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Dr Hildegard Diemberger

Dr Hildegard Diemberger

Affiliated Lecturer

Research Impact Coordinator

Fellow and College Lecturer, Pembroke College


Research Interests

Tibetan cultural area and Tibet-Mongolia interface; local-state dynamics and deals with the impact of radical change on traditional communities; landscape, space and time; local history and memory; changing notions of power and kinship; and debates over continuity, tradition and modernity.

The cultures and peoples of Tibet and the Himalayan regions have for centuries been seen by foreigners as principal sites for the study of the ‘traditional’. Today these areas face compelling challenges from global and regional change. The project “Tradition and Modernity in Tibet and the Himalayas” carried out research from 2001 to 2005 into aspects of the tradition-modernity issue in these understudied regions. Through the promotion of cooperative and interdisciplinary approaches to research, it produced a wealth of new materials based on primary field studies. It was based on international co-operation involving also Oxford University, the Austrian Academy of Sciences, the Tibetan Academy of Social Sciences, the Italian CNR, the French CNRS and Columbia University in New York.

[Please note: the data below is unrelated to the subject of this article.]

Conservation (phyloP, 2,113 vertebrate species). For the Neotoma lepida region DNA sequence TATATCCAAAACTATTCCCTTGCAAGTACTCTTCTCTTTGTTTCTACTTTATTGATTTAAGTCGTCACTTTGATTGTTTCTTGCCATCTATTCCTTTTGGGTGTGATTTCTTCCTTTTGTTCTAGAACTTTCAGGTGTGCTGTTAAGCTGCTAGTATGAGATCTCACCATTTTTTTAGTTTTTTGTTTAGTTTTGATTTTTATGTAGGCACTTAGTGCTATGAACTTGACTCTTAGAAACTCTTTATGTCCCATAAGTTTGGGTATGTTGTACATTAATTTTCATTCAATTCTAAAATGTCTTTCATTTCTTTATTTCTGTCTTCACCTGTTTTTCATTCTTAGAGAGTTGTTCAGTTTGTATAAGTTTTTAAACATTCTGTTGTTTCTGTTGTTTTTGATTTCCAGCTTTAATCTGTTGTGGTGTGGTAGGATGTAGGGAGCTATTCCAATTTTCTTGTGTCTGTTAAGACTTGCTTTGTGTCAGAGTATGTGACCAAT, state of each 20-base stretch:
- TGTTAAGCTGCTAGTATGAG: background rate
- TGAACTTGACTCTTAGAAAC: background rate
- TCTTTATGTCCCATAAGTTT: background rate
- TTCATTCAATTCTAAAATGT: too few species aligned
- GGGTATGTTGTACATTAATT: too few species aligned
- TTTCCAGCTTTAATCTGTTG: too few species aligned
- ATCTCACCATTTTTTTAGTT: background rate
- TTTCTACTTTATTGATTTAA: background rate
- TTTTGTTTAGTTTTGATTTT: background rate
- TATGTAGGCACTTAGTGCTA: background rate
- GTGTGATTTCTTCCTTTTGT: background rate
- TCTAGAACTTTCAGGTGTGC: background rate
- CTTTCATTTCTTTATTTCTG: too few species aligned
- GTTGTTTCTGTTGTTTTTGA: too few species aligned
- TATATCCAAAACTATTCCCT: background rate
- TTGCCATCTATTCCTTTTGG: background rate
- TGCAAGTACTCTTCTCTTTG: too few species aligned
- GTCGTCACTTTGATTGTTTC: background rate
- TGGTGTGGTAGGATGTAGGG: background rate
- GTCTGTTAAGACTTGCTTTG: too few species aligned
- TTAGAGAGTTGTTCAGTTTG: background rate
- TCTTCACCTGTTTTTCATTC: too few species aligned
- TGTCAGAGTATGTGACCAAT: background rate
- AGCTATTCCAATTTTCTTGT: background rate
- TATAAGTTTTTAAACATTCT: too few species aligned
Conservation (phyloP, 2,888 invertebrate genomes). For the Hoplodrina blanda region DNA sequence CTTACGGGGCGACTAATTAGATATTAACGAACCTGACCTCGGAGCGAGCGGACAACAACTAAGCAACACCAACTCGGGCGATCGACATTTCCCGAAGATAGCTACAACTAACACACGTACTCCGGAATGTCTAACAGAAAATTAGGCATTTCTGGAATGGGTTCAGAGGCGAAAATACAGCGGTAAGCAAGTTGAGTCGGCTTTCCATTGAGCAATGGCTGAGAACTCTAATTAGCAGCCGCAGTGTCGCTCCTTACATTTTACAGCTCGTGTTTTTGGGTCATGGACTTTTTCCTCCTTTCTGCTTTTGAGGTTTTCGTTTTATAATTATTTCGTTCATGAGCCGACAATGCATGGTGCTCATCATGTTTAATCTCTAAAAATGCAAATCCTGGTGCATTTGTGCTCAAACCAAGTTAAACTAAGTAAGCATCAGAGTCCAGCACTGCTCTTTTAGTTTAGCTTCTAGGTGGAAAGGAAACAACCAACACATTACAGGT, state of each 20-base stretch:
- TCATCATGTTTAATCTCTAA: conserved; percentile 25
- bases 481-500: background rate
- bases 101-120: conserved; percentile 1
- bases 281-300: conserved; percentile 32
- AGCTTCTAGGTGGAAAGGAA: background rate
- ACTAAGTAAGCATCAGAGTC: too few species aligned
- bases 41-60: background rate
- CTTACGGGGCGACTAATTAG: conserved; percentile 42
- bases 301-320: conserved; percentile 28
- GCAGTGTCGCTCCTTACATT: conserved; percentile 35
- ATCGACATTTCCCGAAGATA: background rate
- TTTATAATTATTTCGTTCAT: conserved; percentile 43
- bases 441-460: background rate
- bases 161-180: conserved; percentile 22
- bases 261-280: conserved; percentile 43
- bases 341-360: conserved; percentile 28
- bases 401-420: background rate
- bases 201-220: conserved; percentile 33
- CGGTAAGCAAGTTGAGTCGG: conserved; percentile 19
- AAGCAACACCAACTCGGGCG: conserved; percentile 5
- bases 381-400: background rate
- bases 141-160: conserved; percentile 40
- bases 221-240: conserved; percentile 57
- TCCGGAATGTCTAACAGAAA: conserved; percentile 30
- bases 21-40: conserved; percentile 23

Between 2004-2005 I was involved in a network, funded by the British Academy, investigating Nationalities Cadres and Discourse in Late Socialism: The USSR, Mongolia & China. The project allowed us to organise two international conferences on this theme, one at the East Asia Institute of Columbia University (April 2004) and one at the university of Cambridge in collaboration with CRASSH (April 2005). More generally, the project established an international network to research and analyse major forms through which nationality officials and leaders within the PRC elite communicate, theorise, strategise and enact the maintenance and extension of power


Between 2004-2007 I coordinated the Tibetan-Mongolian Rare Books and Manuscripts project as part of the Mongolia and Inner Asia Studies Unit (MIASU). The project aimed to enhance the preservation, availability and understanding of some 2,300 Tibetan and Mongolian rare manuscripts and books in Britain, archiving them on microfilm and placing the most important on the web. I am currently working on an AHRC Research Project led by Prof. Caroline Humphrey: Tibetan woman-lama and her reincarnations: a study of the bSam-sdings rDor-je Phag-mo (15th-21st Century).

Research Supervision

Anthony Howarth